The Internet turns up conflicting opinions on whether it’s legal in Canada to store guns at a cottage, with a friend, or in a storage locker, so TheGunBlog.ca asked the Royal Canadian Mounted Police, who administer the Canadian Firearms Program, and Pierre Plourde, a criminal-defence lawyer and gun-rights activist.
The responses aren’t all definitive, but at least they’re informed.
Who would want to store guns away from home? Some examples: Parents who want to put distance and obstacles between guns and children; shooters and hunters who want to keep gear closer to where they use it, such as the target range or hunting area; and travellers or Canadians living abroad who keep their belongings in storage or with a friend.
Canada classifies firearms as “Non-restricted,” “Restricted” or “Prohibited,” with different laws and regulations to purchase, own, store, transport, display and use guns in each category. The law doesn’t define “storage,” resulting in opposing interpretations by gun owners, police, lawyers and judges.
For “Restricted” firearms, the label applied to many handguns and AR-15 rifles, here’s what the 2014 edition of the RCMP’s Canadian Restricted Firearms Safety Course handbook says on page 316:
A restricted firearm may only be stored at the address located on the registration.
For most licensed gun owners, that will be our home address.
If you want someone else with a firearms licence to hang on to your “Restricted” guns, or want to lend them for a short time, one way is to ask the RCMP to transfer registration.
TheGunBlog.ca e-mailed the RCMP last month to ask about legal storage locations for “Non-restricted” guns, which include many rifles and shotguns. The gist of the e-mail:
Dear RCMP, Is it an offence for private individuals to store their “Non-restricted” firearms:
- at a secondary home owned by the firearm owner (e.g. firearm owner’s cottage)?
- at the home of someone who doesn’t have a firearms licence, if the homeowner doesn’t have access to the firearms (e.g. in a locked safe at a friend’s cottage)?
- in a commercial self-storage locker (e.g. Public Storage)?
Non-restricted firearms are considered safely stored when an individual attaches a secure locking device, such as a trigger lock or cable lock (or removes the bolt) so the firearms cannot be fired; or when an individual locks the firearms in a cabinet, container or room that is difficult to break into.
The Storage, Display, Transportation and Handling of Firearms by Individuals Regulations support the Firearms Act by setting out very specific rules for storing firearms safely to deter loss, theft and accidents. Individuals who store firearms in an unsafe manner risk penalties under the Criminal Code. Provincial, territorial and municipal laws, regulations and policies may also apply.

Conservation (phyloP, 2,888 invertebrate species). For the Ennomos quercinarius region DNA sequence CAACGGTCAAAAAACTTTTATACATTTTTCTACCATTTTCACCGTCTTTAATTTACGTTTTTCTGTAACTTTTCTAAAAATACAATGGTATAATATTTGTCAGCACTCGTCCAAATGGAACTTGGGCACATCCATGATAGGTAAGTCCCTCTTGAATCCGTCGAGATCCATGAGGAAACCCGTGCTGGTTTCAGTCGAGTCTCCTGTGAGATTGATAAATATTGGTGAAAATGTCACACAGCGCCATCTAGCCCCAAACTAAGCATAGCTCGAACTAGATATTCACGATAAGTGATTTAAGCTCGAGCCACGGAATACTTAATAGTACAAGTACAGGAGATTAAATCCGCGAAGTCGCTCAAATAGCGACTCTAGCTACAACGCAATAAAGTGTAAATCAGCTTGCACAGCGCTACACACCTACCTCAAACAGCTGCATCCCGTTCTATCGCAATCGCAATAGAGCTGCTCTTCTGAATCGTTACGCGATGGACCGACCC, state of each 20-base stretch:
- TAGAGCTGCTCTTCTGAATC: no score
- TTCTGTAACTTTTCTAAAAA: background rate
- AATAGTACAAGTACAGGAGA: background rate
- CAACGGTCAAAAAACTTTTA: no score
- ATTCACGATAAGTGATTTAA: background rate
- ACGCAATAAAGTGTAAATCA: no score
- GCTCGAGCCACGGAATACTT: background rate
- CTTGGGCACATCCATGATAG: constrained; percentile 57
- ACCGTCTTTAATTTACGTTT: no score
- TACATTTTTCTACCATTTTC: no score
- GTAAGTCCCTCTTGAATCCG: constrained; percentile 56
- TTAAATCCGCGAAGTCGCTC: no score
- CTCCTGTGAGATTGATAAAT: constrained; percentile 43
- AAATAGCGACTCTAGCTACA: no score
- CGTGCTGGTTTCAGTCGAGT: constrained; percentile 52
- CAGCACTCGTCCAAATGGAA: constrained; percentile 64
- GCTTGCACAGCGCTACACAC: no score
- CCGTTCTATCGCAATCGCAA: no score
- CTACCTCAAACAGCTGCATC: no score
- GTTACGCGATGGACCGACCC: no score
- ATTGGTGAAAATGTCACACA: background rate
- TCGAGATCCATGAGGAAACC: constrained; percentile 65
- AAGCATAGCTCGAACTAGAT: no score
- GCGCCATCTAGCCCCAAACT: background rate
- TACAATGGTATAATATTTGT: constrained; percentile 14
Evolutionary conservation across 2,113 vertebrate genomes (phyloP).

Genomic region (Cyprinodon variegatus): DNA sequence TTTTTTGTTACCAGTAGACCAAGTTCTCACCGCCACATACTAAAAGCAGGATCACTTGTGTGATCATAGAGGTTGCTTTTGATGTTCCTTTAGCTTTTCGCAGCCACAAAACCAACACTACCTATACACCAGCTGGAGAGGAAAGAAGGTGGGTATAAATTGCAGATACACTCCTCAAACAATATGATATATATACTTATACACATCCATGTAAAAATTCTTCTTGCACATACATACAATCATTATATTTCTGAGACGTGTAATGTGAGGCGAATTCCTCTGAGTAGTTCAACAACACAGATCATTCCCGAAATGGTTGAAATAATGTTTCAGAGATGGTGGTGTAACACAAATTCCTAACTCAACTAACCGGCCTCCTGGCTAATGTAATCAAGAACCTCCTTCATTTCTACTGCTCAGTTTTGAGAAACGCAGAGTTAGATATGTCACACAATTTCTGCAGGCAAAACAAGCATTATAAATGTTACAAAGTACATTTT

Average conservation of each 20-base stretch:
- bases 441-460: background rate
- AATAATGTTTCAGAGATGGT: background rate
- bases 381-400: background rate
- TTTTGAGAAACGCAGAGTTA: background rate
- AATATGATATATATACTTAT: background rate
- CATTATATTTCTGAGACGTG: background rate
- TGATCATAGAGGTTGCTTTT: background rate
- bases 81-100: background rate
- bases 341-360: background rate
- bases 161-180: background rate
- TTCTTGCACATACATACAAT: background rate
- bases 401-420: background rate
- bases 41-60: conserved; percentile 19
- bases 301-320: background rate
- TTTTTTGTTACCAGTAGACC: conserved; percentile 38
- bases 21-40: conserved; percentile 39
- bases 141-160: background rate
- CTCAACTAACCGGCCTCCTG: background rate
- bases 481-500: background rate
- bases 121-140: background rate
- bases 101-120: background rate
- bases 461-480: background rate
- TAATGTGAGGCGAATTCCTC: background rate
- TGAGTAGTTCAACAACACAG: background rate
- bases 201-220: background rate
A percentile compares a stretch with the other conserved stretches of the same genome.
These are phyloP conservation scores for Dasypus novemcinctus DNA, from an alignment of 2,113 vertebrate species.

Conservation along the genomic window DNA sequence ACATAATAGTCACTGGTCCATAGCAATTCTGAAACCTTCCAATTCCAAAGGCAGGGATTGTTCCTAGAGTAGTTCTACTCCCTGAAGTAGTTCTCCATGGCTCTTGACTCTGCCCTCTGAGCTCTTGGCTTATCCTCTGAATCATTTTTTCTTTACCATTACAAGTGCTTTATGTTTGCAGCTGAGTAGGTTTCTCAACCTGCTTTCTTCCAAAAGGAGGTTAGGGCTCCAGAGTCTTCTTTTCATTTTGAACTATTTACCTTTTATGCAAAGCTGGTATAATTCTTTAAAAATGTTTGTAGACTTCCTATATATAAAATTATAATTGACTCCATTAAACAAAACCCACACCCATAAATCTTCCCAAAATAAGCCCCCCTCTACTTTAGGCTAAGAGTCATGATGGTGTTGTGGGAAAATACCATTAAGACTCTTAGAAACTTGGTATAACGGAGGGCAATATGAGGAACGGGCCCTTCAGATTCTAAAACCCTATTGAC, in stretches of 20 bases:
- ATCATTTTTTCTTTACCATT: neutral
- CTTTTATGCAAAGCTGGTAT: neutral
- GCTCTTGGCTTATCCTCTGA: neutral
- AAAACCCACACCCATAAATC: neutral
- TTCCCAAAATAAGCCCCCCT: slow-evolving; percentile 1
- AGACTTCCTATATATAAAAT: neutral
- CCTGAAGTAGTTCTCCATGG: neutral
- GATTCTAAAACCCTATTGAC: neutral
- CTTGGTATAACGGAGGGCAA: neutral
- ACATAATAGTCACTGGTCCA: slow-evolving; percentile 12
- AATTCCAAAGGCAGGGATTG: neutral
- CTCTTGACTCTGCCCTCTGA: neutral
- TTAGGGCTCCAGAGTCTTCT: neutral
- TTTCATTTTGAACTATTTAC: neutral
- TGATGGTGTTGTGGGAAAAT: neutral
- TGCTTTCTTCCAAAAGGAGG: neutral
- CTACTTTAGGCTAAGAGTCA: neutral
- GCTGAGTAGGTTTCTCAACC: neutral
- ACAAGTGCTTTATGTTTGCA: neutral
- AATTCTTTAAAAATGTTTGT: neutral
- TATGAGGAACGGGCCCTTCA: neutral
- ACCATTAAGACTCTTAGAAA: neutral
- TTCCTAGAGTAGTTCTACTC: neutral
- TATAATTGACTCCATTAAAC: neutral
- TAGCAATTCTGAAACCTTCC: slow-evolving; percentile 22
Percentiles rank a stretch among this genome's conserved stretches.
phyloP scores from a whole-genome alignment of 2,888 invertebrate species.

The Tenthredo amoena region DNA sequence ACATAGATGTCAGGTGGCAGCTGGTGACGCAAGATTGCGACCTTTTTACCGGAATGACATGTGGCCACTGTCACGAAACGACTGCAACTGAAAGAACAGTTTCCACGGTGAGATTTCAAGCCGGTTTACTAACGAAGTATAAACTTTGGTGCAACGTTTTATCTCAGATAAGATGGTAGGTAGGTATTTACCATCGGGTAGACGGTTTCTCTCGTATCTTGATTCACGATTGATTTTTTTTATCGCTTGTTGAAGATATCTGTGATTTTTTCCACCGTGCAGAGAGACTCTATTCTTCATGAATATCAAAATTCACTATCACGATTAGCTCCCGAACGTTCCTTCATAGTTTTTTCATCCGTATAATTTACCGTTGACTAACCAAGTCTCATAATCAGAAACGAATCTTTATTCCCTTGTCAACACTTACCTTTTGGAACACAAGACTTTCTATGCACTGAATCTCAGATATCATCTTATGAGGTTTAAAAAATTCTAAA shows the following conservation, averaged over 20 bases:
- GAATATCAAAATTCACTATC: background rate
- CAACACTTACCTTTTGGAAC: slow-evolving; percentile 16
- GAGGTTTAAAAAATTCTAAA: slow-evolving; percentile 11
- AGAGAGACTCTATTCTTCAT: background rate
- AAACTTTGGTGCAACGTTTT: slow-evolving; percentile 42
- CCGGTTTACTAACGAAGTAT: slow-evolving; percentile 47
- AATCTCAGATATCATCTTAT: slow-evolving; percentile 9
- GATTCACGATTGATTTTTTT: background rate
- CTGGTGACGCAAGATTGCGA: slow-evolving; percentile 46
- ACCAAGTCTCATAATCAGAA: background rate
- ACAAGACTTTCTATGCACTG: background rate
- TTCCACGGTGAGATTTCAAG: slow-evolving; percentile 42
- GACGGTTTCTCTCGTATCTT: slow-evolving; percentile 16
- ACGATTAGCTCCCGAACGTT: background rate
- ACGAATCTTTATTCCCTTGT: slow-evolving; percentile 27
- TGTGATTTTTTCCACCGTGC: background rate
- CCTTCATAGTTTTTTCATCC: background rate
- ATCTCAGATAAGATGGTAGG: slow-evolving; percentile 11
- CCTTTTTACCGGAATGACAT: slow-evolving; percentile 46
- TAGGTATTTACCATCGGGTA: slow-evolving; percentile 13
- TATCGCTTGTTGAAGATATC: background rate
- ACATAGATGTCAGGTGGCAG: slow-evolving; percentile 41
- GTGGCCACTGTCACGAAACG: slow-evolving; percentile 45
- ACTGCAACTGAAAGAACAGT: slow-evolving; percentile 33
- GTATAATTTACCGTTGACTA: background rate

The Chief Firearms Officers (CFO) of the provinces and territories have staff that assess safe storage and transportation requirements for firearms in Canada. For specific assistance concerning the questions described in your correspondence, you may contact the CFO of your jurisdiction by calling the Canadian Firearms Program (CFP) at 1-800-731-4000.
For more information, you may also consult the safe storage guidelines on the CFP website at http://www.rcmp-grc.gc.ca/cfp-pcaf/fs-fd/storage-entreposage-eng.htm.
The RCMP’s response and the regulations say how “Non-restricted” firearms should be stored, not where, so TheGunBlog.ca sought the opinion of Pierre Plourde, a criminal defence lawyer. Plourde, based in Ajax, Ontario, was previously a field officer for the National Firearms Association and a founding director, board chair and secretary-treasurer of the Canadian Coalition for Firearm Rights.
Pierre Plourde’s Reply
Re: At a secondary home owned by the firearm owner (e.g. firearm owner’s cottage)?
Provided the storage regulations are followed, this is perfectly legal.
Re: At the home of someone who doesn’t have a firearms licence, if the homeowner doesn’t have access to the firearms (e.g. in a locked safe at a friend’s cottage)?
The issue here will be who has possession. Possession in law is knowledge of the thing possessed and control over the thing possessed. This one is arguable both ways, and I would need to research the case law to see if this situation has been subject of judicial pronouncements. On the one hand you can argue that by preventing the access, the homeowner does not have control, so that even if he has knowledge he is not in possession. On the other hand, the Crown would argue that the homeowner has control over the home as a whole and that by permitting the storage of the firearms, he has control over their location, and therefore has possession. Note that in this scenario, assuming the storage regulations are followed, it is the homeowner and not the firearms owner who is committing the offence. The firearms owner could arguably be a party, however.
Re: in a commercial self-storage locker (e.g. Public Storage)?
Again, provided the storage regulations are followed, and provided there is not a clause in the storage contract preventing the storage of firearms, this would be perfectly legal.
If you have knowledge or experience in these subjects that suggests a different interpretation, please contact TheGunBlog.ca.
© 2017 TheGunBlog.ca
Subscribe to TheGunBlog.ca to get e-mail alerts for new posts (green button near top of left sidebar if on desktop, or below if on handheld), and follow on Twitter: @TheGunBlog. You can also contact me.